"And in all the mighty hand…" (Deut. 34:12)

This alludes to the division of the Red Sea, concerning which it is said, "And Israel saw the great hand." (Ex. 14:31)

"…and in all the great terror." (Deut. 34:12)

This is a reference to the Redemption, concerning which it is stated, "that His fear may be before you". He mentioned concerning these two events that they were done "in sight of all Israel", because he had already referred to all that was done "to Pharaoh, and to all his servants, and to all his land".

And in the Sifrei, it is stated: "And in all the mighty hand": this refers to the smiting of the firstborn, about which it is said, "for by a mighty hand shall he send them away". "And in all the great terror" - this alludes to the division of the Red Sea. Another interpretation: "And in all the great terror" - this is the Giving of the Torah. ...in the Kabbala, the mighty hand is the attribute of justice...

And according to the mystic teachings of the Kabbala, "the mighty hand" is the attribute of justice, similar to the expressions "the hand of the Eternal was upon me" and "for the hand of the Eternal hath wrought this". Therefore it is said with reference to His judgment, "for the hand of the Eternal is gone forth against me". And "the great terror" is the attribute of mercy, similar to what is written, "Him shall ye sanctify, and let Him be your fear".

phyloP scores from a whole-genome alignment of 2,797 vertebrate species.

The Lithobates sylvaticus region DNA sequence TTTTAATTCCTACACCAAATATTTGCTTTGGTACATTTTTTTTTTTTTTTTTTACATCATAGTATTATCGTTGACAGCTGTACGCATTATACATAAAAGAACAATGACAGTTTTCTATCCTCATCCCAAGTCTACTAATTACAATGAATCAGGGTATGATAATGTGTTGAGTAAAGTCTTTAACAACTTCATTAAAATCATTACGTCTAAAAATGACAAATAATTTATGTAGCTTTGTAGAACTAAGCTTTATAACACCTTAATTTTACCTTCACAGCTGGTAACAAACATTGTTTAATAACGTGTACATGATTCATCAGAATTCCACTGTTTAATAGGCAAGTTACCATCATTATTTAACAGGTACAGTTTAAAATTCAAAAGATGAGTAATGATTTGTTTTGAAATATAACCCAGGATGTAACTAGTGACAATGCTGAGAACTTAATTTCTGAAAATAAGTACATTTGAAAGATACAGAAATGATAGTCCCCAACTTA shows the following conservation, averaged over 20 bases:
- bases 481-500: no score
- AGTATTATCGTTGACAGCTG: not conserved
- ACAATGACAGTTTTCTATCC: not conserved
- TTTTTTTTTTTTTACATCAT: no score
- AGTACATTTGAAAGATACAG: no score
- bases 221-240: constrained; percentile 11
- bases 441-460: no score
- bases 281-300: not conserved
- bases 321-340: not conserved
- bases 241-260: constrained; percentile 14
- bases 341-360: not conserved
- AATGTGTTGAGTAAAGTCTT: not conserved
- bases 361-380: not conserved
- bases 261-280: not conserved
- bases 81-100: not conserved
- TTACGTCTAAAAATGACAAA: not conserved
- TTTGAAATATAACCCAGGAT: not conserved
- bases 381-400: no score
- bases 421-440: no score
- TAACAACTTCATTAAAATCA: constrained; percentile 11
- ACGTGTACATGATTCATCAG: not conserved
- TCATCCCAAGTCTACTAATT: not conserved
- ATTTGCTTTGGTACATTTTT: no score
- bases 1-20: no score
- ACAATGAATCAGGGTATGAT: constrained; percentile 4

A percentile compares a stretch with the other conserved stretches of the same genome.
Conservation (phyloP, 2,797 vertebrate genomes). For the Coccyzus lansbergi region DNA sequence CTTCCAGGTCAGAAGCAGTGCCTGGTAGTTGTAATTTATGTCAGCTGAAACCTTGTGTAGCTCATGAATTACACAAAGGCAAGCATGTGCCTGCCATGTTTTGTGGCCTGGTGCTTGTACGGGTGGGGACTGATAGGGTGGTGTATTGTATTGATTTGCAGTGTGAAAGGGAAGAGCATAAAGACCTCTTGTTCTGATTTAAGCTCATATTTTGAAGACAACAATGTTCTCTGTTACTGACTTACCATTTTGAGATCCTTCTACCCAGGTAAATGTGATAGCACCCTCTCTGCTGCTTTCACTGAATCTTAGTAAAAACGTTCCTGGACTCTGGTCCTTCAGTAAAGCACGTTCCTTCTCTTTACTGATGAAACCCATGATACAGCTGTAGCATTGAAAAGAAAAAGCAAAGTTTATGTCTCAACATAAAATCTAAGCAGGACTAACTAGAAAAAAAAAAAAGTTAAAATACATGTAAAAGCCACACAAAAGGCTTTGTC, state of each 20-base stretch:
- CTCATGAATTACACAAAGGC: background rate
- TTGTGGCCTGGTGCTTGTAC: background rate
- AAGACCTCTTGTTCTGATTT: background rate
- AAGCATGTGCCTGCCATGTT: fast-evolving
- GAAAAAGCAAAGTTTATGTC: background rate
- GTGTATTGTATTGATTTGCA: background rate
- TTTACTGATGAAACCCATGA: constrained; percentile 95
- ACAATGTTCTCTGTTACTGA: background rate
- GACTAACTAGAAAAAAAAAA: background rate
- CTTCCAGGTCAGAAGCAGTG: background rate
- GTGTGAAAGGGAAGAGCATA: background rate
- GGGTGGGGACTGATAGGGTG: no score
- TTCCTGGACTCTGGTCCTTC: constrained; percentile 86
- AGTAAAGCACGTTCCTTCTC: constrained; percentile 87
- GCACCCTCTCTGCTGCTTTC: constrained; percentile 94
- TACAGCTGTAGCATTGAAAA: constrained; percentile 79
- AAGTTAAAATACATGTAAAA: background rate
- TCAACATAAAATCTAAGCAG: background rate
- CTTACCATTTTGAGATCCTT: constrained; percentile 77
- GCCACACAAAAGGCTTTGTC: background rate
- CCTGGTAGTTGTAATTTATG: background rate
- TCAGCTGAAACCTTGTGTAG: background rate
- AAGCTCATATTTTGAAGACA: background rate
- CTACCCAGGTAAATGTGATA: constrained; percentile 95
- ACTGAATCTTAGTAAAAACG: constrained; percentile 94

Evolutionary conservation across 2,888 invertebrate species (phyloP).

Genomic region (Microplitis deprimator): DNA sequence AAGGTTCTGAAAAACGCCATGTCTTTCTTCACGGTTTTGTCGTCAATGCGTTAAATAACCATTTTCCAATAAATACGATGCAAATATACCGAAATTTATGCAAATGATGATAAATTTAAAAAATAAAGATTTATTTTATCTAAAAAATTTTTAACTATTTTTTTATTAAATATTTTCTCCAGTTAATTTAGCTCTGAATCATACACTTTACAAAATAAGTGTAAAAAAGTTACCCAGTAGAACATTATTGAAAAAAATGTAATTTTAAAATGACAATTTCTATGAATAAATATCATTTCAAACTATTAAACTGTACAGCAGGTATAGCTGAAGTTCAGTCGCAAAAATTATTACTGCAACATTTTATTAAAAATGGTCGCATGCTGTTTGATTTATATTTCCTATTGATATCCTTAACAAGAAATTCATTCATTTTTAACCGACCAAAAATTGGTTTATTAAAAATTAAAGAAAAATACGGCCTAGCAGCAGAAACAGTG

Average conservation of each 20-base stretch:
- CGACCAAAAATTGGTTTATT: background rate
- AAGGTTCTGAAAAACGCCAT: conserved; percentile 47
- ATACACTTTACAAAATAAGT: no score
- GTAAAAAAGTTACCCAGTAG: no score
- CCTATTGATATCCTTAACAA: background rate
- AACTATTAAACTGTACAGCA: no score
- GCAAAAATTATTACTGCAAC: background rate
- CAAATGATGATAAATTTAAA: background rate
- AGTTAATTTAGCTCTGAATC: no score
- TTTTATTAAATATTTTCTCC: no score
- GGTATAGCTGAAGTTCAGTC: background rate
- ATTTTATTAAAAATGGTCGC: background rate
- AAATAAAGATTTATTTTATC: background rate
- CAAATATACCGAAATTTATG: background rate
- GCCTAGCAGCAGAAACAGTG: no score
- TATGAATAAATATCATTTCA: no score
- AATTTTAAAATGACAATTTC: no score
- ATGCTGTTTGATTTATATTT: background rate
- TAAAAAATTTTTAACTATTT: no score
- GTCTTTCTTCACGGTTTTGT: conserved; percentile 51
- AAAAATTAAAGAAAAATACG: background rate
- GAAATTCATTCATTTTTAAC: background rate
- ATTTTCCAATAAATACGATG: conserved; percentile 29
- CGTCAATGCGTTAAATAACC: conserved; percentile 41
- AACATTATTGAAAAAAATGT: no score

The Rabbis in the Sifrei meant this when referring to the smiting of the firstborn (which was done by "the mighty hand", alluding to the attribute of justice) and the division of the Red Sea (which is alluded to in the phrase "and in all the great terror" referring to the attribute of mercy), for concerning them it is written, "…to make Thyself a Glorious Name".

"…which Moses wrought [in Hebrew: 'asah']" (ibid.)

It is written such because he prepared and displayed it in the sight of all the people. It is similar to the expressions: "the souls that they made [in Hebrew, 'asu'] in Haran", "he hastened to make ['la'asot'] it", and "to make ['la'asot'] the Shabbat day". For Moses did not make "the mighty hand and the great terror", he merely arranged (that they be displayed by G‑d), and for His sake they were wrought "in the sight of all Israel".

[Translated and adapted by Eliyahu Munk.]